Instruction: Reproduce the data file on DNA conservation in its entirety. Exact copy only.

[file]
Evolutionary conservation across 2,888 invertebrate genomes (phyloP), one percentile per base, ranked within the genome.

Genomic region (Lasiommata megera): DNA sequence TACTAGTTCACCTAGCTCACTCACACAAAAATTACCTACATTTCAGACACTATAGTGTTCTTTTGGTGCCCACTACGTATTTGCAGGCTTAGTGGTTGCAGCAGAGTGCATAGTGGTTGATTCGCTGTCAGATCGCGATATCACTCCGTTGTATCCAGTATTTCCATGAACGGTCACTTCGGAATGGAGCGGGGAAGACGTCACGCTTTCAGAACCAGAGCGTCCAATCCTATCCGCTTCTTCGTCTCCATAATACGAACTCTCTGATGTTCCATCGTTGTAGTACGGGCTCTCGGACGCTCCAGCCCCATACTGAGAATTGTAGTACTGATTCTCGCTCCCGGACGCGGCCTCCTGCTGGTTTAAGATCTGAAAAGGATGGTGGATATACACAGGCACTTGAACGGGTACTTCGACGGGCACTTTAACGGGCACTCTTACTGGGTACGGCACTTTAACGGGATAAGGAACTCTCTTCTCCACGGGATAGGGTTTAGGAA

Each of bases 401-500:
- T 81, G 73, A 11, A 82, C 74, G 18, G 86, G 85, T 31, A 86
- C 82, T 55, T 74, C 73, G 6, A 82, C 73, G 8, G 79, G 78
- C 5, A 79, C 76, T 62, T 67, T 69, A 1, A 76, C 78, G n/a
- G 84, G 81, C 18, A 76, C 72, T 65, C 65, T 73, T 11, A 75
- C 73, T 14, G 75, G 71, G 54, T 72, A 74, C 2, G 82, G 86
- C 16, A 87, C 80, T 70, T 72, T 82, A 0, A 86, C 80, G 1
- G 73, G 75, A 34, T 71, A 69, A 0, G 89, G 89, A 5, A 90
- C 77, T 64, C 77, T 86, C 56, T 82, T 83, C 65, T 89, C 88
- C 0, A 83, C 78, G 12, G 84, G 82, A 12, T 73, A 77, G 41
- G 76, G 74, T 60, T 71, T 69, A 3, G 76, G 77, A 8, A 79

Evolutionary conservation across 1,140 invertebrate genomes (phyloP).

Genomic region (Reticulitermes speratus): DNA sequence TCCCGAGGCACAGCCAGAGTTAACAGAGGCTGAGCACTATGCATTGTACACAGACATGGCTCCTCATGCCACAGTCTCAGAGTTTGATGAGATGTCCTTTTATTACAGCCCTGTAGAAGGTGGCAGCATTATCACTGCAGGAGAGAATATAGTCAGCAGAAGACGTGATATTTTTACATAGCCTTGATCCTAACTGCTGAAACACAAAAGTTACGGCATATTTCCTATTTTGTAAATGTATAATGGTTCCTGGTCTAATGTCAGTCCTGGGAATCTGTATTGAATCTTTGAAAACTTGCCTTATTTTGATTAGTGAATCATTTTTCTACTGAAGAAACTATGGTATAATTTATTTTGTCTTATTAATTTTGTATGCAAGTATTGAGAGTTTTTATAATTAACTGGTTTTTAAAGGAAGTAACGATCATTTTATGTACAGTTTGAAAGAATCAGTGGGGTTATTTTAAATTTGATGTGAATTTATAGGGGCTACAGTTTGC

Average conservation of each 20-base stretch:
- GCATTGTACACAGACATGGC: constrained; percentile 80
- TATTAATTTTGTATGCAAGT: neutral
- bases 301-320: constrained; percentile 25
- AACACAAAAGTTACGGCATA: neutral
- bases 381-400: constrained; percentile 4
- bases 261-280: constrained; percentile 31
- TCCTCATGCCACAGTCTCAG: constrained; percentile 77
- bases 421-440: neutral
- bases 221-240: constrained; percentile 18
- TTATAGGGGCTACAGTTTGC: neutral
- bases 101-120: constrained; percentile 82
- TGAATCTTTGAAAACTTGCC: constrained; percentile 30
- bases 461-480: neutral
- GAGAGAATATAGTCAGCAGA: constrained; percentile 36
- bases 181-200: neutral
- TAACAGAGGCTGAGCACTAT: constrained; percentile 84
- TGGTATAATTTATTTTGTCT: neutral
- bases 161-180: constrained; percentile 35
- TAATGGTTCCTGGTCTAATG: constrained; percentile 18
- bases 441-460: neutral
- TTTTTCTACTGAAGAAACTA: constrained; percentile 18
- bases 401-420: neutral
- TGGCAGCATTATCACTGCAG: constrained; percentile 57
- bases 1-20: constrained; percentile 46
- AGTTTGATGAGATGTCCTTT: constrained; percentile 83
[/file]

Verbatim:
Evolutionary conservation across 2,888 invertebrate genomes (phyloP), one percentile per base, ranked within the genome.

Genomic region (Lasiommata megera): DNA sequence TACTAGTTCACCTAGCTCACTCACACAAAAATTACCTACATTTCAGACACTATAGTGTTCTTTTGGTGCCCACTACGTATTTGCAGGCTTAGTGGTTGCAGCAGAGTGCATAGTGGTTGATTCGCTGTCAGATCGCGATATCACTCCGTTGTATCCAGTATTTCCATGAACGGTCACTTCGGAATGGAGCGGGGAAGACGTCACGCTTTCAGAACCAGAGCGTCCAATCCTATCCGCTTCTTCGTCTCCATAATACGAACTCTCTGATGTTCCATCGTTGTAGTACGGGCTCTCGGACGCTCCAGCCCCATACTGAGAATTGTAGTACTGATTCTCGCTCCCGGACGCGGCCTCCTGCTGGTTTAAGATCTGAAAAGGATGGTGGATATACACAGGCACTTGAACGGGTACTTCGACGGGCACTTTAACGGGCACTCTTACTGGGTACGGCACTTTAACGGGATAAGGAACTCTCTTCTCCACGGGATAGGGTTTAGGAA

Each of bases 401-500:
- T 81, G 73, A 11, A 82, C 74, G 18, G 86, G 85, T 31, A 86
- C 82, T 55, T 74, C 73, G 6, A 82, C 73, G 8, G 79, G 78
- C 5, A 79, C 76, T 62, T 67, T 69, A 1, A 76, C 78, G n/a
- G 84, G 81, C 18, A 76, C 72, T 65, C 65, T 73, T 11, A 75
- C 73, T 14, G 75, G 71, G 54, T 72, A 74, C 2, G 82, G 86
- C 16, A 87, C 80, T 70, T 72, T 82, A 0, A 86, C 80, G 1
- G 73, G 75, A 34, T 71, A 69, A 0, G 89, G 89, A 5, A 90
- C 77, T 64, C 77, T 86, C 56, T 82, T 83, C 65, T 89, C 88
- C 0, A 83, C 78, G 12, G 84, G 82, A 12, T 73, A 77, G 41
- G 76, G 74, T 60, T 71, T 69, A 3, G 76, G 77, A 8, A 79

Evolutionary conservation across 1,140 invertebrate genomes (phyloP).

Genomic region (Reticulitermes speratus): DNA sequence TCCCGAGGCACAGCCAGAGTTAACAGAGGCTGAGCACTATGCATTGTACACAGACATGGCTCCTCATGCCACAGTCTCAGAGTTTGATGAGATGTCCTTTTATTACAGCCCTGTAGAAGGTGGCAGCATTATCACTGCAGGAGAGAATATAGTCAGCAGAAGACGTGATATTTTTACATAGCCTTGATCCTAACTGCTGAAACACAAAAGTTACGGCATATTTCCTATTTTGTAAATGTATAATGGTTCCTGGTCTAATGTCAGTCCTGGGAATCTGTATTGAATCTTTGAAAACTTGCCTTATTTTGATTAGTGAATCATTTTTCTACTGAAGAAACTATGGTATAATTTATTTTGTCTTATTAATTTTGTATGCAAGTATTGAGAGTTTTTATAATTAACTGGTTTTTAAAGGAAGTAACGATCATTTTATGTACAGTTTGAAAGAATCAGTGGGGTTATTTTAAATTTGATGTGAATTTATAGGGGCTACAGTTTGC

Average conservation of each 20-base stretch:
- GCATTGTACACAGACATGGC: constrained; percentile 80
- TATTAATTTTGTATGCAAGT: neutral
- bases 301-320: constrained; percentile 25
- AACACAAAAGTTACGGCATA: neutral
- bases 381-400: constrained; percentile 4
- bases 261-280: constrained; percentile 31
- TCCTCATGCCACAGTCTCAG: constrained; percentile 77
- bases 421-440: neutral
- bases 221-240: constrained; percentile 18
- TTATAGGGGCTACAGTTTGC: neutral
- bases 101-120: constrained; percentile 82
- TGAATCTTTGAAAACTTGCC: constrained; percentile 30
- bases 461-480: neutral
- GAGAGAATATAGTCAGCAGA: constrained; percentile 36
- bases 181-200: neutral
- TAACAGAGGCTGAGCACTAT: constrained; percentile 84
- TGGTATAATTTATTTTGTCT: neutral
- bases 161-180: constrained; percentile 35
- TAATGGTTCCTGGTCTAATG: constrained; percentile 18
- bases 441-460: neutral
- TTTTTCTACTGAAGAAACTA: constrained; percentile 18
- bases 401-420: neutral
- TGGCAGCATTATCACTGCAG: constrained; percentile 57
- bases 1-20: constrained; percentile 46
- AGTTTGATGAGATGTCCTTT: constrained; percentile 83